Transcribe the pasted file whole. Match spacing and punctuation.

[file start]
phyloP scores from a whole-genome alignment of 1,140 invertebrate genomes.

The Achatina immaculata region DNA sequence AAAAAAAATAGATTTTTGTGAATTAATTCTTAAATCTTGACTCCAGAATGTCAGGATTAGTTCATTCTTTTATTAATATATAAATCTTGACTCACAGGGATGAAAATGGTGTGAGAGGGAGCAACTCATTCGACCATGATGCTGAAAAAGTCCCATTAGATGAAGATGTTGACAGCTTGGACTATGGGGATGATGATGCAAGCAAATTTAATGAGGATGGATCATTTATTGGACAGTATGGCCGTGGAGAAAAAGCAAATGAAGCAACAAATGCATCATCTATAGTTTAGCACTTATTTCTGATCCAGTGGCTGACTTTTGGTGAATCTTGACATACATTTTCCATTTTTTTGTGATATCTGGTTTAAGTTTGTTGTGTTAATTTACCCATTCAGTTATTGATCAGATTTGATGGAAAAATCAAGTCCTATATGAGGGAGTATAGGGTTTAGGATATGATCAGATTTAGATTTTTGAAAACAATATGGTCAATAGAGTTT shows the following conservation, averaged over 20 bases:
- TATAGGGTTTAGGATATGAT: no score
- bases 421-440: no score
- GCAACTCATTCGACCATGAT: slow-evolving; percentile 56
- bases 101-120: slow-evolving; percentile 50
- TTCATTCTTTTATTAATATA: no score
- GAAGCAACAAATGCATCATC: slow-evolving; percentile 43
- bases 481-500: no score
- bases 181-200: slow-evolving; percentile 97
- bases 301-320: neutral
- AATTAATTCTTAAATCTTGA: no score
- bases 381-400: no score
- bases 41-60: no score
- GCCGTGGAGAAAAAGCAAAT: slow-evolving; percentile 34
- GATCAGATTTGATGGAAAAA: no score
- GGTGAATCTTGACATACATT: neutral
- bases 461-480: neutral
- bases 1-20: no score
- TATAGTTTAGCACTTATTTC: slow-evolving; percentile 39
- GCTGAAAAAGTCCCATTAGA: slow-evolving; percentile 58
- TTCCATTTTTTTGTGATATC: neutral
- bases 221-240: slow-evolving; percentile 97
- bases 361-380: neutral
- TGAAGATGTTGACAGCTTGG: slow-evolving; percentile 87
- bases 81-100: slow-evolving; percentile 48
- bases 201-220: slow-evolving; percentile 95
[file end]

phyloP scores from a whole-genome alignment of 1,140 invertebrate genomes.

The Achatina immaculata region DNA sequence AAAAAAAATAGATTTTTGTGAATTAATTCTTAAATCTTGACTCCAGAATGTCAGGATTAGTTCATTCTTTTATTAATATATAAATCTTGACTCACAGGGATGAAAATGGTGTGAGAGGGAGCAACTCATTCGACCATGATGCTGAAAAAGTCCCATTAGATGAAGATGTTGACAGCTTGGACTATGGGGATGATGATGCAAGCAAATTTAATGAGGATGGATCATTTATTGGACAGTATGGCCGTGGAGAAAAAGCAAATGAAGCAACAAATGCATCATCTATAGTTTAGCACTTATTTCTGATCCAGTGGCTGACTTTTGGTGAATCTTGACATACATTTTCCATTTTTTTGTGATATCTGGTTTAAGTTTGTTGTGTTAATTTACCCATTCAGTTATTGATCAGATTTGATGGAAAAATCAAGTCCTATATGAGGGAGTATAGGGTTTAGGATATGATCAGATTTAGATTTTTGAAAACAATATGGTCAATAGAGTTT shows the following conservation, averaged over 20 bases:
- TATAGGGTTTAGGATATGAT: no score
- bases 421-440: no score
- GCAACTCATTCGACCATGAT: slow-evolving; percentile 56
- bases 101-120: slow-evolving; percentile 50
- TTCATTCTTTTATTAATATA: no score
- GAAGCAACAAATGCATCATC: slow-evolving; percentile 43
- bases 481-500: no score
- bases 181-200: slow-evolving; percentile 97
- bases 301-320: neutral
- AATTAATTCTTAAATCTTGA: no score
- bases 381-400: no score
- bases 41-60: no score
- GCCGTGGAGAAAAAGCAAAT: slow-evolving; percentile 34
- GATCAGATTTGATGGAAAAA: no score
- GGTGAATCTTGACATACATT: neutral
- bases 461-480: neutral
- bases 1-20: no score
- TATAGTTTAGCACTTATTTC: slow-evolving; percentile 39
- GCTGAAAAAGTCCCATTAGA: slow-evolving; percentile 58
- TTCCATTTTTTTGTGATATC: neutral
- bases 221-240: slow-evolving; percentile 97
- bases 361-380: neutral
- TGAAGATGTTGACAGCTTGG: slow-evolving; percentile 87
- bases 81-100: slow-evolving; percentile 48
- bases 201-220: slow-evolving; percentile 95